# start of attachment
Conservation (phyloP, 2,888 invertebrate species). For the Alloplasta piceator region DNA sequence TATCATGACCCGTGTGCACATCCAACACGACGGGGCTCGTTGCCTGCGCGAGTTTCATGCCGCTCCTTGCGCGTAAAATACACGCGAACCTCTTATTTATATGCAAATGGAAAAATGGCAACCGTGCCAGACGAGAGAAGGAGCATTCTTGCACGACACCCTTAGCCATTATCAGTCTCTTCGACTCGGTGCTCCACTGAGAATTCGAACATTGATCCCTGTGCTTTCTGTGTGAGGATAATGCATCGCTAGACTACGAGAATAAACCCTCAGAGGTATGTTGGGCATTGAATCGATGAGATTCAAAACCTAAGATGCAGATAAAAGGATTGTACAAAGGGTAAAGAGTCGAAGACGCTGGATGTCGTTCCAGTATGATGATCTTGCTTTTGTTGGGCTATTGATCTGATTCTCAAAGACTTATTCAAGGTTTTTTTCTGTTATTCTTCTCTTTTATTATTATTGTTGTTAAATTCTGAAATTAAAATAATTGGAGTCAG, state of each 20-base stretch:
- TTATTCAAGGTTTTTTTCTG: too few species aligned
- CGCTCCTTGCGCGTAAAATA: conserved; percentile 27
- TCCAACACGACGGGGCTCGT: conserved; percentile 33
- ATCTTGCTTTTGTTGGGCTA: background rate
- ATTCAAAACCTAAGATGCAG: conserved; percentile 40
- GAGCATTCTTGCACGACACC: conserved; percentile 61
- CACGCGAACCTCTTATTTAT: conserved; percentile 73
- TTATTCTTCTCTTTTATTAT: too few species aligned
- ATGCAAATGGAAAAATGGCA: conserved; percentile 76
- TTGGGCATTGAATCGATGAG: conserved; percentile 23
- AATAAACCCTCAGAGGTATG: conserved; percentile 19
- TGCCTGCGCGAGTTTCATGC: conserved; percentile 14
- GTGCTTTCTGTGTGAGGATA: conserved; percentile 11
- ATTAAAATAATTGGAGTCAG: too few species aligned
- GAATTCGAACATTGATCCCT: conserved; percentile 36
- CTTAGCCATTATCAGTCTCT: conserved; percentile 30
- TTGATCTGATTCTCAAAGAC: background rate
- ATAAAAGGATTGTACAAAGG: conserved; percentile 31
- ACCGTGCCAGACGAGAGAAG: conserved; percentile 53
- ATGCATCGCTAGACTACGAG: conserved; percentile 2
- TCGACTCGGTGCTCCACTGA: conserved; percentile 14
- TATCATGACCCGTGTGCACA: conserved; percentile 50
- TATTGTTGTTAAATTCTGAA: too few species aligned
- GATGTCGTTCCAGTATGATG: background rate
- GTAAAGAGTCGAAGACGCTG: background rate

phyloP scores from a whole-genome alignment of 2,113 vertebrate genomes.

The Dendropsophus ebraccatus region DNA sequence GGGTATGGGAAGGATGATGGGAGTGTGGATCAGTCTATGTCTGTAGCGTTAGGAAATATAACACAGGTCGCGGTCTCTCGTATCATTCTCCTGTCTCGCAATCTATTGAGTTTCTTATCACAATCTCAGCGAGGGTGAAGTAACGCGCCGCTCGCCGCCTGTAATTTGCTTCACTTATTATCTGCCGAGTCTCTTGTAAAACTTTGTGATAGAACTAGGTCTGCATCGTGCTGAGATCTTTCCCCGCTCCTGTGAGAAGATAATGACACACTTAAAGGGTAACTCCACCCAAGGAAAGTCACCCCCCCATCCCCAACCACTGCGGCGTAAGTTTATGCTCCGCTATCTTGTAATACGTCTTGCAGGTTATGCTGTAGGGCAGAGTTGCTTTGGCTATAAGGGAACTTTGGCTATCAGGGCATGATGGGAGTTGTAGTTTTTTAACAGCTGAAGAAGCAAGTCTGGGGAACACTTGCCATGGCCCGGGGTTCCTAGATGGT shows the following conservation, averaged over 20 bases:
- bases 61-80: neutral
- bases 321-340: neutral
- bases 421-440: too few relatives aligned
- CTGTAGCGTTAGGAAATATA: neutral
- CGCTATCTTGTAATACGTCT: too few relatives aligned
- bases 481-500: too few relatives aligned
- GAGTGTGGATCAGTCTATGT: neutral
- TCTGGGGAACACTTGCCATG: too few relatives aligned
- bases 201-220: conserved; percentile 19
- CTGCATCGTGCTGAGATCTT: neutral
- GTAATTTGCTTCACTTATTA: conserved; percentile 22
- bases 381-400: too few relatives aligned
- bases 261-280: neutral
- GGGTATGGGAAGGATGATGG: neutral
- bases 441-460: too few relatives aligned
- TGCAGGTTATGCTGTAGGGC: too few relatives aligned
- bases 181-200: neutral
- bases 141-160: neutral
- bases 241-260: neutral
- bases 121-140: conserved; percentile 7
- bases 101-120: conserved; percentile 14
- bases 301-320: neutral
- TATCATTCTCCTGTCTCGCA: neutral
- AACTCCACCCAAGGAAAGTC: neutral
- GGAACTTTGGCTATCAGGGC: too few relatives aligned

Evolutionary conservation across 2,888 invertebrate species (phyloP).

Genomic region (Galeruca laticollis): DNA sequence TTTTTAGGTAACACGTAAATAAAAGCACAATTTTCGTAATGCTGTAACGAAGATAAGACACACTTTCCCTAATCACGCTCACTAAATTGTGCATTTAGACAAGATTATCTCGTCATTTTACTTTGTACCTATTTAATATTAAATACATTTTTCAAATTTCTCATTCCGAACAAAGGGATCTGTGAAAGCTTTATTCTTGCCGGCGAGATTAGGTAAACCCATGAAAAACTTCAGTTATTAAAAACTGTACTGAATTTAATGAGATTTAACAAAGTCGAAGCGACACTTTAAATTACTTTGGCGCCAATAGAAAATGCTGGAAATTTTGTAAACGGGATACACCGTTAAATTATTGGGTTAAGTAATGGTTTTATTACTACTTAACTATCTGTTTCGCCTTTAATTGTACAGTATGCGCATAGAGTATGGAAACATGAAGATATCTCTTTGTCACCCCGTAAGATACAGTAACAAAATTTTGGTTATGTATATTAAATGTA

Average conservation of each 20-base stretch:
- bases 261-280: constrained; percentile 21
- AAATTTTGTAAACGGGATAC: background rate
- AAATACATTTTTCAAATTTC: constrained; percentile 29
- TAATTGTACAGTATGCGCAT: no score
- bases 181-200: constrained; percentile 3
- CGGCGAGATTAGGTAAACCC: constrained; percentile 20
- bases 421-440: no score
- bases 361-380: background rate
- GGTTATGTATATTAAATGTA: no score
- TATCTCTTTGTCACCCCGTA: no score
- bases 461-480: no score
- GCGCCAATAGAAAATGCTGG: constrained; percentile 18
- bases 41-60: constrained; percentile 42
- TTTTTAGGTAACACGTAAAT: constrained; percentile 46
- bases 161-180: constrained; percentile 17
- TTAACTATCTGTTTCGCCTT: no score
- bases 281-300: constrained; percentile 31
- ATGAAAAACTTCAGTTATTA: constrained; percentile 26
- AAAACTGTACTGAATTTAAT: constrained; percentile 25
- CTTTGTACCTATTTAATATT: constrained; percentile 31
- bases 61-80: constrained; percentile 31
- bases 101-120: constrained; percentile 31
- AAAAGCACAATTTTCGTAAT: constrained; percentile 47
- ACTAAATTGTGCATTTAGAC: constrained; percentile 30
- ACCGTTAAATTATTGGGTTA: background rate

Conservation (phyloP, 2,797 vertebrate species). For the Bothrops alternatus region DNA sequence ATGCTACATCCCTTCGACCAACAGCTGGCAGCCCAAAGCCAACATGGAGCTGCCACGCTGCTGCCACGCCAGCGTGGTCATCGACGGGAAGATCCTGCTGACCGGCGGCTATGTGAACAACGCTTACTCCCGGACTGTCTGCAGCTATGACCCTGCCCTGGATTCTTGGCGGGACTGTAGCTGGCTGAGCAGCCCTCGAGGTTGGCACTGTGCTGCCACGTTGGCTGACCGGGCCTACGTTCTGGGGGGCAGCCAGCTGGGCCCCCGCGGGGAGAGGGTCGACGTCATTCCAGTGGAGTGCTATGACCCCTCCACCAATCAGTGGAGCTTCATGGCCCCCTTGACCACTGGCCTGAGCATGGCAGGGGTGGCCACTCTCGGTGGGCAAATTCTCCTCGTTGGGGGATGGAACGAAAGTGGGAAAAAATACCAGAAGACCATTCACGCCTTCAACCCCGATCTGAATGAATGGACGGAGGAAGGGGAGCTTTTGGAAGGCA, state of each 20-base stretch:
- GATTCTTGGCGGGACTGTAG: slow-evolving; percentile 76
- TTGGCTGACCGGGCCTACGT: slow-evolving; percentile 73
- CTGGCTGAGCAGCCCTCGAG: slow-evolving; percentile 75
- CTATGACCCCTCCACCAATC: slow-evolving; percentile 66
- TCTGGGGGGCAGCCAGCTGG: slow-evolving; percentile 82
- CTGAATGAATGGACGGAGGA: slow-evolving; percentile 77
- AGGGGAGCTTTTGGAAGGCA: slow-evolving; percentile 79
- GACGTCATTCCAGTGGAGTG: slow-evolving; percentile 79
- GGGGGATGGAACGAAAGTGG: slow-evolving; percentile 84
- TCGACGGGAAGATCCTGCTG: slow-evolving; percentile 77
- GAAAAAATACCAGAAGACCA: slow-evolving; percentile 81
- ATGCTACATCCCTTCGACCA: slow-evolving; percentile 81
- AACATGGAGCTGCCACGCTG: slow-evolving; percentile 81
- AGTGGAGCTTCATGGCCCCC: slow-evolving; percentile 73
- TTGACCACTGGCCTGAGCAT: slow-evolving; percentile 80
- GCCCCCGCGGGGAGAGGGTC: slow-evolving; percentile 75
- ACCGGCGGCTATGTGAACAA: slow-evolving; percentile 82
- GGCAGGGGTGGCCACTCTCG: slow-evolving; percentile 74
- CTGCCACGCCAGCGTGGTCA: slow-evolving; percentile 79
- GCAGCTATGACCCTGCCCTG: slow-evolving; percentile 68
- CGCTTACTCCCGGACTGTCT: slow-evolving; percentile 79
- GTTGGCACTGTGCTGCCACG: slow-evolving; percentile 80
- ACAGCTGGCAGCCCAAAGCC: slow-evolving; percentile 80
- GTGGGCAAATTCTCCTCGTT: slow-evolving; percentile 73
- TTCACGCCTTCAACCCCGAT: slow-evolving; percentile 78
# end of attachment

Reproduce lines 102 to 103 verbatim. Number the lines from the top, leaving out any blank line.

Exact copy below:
- GCAGCTATGACCCTGCCCTG: slow-evolving; percentile 68
- CGCTTACTCCCGGACTGTCT: slow-evolving; percentile 79